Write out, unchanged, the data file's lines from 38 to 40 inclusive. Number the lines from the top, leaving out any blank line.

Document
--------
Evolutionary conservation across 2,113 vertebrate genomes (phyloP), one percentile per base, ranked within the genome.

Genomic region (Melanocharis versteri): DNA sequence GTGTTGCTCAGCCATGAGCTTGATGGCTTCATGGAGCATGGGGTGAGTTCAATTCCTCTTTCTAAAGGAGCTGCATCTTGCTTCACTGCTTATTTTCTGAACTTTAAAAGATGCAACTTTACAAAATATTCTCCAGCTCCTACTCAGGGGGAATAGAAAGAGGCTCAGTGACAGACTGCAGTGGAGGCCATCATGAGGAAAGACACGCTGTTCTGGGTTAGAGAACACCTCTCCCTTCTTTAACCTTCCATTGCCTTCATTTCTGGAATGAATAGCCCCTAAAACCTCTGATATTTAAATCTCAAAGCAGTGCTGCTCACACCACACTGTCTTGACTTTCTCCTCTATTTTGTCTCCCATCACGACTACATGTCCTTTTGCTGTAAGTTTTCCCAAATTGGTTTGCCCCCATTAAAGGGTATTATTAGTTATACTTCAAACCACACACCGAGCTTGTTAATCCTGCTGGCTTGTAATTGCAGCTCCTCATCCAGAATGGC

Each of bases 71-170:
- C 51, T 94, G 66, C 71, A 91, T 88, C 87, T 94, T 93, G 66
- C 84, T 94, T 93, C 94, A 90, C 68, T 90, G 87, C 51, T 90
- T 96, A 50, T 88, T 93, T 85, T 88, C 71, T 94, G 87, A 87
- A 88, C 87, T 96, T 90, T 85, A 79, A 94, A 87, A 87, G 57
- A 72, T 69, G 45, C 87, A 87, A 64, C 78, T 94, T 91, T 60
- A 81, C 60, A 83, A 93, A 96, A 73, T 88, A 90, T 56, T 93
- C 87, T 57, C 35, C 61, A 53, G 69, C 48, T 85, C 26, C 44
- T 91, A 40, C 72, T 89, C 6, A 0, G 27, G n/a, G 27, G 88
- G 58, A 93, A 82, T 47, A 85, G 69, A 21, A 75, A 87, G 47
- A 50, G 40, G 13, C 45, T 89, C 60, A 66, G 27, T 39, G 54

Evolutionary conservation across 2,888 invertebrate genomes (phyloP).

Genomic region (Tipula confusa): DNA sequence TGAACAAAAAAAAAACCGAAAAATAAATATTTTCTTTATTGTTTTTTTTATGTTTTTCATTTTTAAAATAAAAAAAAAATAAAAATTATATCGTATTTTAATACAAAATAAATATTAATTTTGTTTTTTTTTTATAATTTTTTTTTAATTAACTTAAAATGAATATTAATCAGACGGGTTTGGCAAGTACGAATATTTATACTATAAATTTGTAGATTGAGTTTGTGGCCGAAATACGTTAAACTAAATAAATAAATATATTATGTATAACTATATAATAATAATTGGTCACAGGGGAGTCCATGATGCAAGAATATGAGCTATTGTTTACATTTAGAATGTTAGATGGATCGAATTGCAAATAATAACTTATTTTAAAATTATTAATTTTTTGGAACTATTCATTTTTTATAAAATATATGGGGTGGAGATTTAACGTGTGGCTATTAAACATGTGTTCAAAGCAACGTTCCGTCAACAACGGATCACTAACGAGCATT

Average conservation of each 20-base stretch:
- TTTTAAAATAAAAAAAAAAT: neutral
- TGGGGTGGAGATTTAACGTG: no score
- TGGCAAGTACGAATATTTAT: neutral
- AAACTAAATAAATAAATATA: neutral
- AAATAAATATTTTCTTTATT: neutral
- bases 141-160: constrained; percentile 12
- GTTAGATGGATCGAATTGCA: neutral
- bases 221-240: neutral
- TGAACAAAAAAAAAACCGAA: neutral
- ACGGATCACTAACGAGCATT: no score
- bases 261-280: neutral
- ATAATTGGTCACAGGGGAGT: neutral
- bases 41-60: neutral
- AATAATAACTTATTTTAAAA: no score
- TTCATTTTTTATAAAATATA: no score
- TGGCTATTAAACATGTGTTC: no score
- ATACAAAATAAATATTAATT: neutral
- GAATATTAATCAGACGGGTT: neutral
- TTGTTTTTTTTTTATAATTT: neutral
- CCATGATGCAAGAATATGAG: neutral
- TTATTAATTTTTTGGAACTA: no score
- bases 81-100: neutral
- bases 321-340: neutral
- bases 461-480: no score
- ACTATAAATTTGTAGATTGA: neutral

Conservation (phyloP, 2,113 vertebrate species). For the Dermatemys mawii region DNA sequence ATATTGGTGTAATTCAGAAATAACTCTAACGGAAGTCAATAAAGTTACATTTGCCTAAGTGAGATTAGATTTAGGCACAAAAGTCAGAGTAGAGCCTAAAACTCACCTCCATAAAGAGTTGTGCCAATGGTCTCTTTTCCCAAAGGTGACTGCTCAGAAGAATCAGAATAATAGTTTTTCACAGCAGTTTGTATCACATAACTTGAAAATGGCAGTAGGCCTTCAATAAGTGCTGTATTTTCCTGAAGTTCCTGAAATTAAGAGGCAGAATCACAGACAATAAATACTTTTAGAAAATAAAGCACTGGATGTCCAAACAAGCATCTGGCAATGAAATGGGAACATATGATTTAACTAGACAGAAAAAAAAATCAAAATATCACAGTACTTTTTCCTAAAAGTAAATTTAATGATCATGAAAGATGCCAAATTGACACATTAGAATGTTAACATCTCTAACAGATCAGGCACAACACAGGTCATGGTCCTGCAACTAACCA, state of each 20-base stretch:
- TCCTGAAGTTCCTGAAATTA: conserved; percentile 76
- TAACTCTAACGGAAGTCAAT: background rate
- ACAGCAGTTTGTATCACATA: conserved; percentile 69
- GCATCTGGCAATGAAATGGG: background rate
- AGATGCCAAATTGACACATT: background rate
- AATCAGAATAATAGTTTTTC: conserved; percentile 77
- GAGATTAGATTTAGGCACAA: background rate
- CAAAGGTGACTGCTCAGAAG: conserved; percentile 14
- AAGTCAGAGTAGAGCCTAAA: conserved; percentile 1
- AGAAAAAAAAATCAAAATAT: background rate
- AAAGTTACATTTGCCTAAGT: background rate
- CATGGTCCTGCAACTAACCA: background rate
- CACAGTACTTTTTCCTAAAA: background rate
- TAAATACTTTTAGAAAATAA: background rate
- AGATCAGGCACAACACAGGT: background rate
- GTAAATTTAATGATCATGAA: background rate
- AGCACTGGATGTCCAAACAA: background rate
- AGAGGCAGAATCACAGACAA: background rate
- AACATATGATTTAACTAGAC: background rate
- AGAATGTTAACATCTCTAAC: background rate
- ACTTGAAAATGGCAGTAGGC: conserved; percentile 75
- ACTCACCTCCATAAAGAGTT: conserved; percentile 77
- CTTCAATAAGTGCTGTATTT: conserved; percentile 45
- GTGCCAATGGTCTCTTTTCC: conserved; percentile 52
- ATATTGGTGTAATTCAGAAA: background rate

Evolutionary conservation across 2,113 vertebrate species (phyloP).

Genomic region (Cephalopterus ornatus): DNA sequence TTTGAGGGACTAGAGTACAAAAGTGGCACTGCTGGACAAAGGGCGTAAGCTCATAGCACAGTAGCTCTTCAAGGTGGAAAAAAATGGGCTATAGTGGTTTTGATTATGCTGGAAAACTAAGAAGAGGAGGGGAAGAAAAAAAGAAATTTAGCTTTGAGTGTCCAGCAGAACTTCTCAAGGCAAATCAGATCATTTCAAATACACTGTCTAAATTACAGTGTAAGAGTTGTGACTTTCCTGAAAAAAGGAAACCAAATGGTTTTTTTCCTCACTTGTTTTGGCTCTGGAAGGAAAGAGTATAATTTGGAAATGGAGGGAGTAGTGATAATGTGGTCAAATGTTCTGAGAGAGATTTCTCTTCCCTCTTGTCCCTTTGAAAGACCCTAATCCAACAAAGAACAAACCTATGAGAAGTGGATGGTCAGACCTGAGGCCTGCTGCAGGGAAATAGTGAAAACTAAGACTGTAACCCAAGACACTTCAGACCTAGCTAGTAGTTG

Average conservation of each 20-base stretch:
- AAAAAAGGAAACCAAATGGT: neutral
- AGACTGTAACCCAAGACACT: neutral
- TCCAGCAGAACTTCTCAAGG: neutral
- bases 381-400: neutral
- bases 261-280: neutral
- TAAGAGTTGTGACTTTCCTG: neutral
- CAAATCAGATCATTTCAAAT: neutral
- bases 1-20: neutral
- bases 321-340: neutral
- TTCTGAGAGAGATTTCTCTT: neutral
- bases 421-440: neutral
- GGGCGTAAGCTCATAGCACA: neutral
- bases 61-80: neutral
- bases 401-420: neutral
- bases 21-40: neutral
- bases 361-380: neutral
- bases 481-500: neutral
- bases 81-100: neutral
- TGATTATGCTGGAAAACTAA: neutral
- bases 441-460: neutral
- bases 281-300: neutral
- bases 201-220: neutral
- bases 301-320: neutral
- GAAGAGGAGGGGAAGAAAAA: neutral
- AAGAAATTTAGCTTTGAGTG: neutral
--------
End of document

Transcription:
- bases 81-100: neutral
- bases 321-340: neutral
- bases 461-480: no score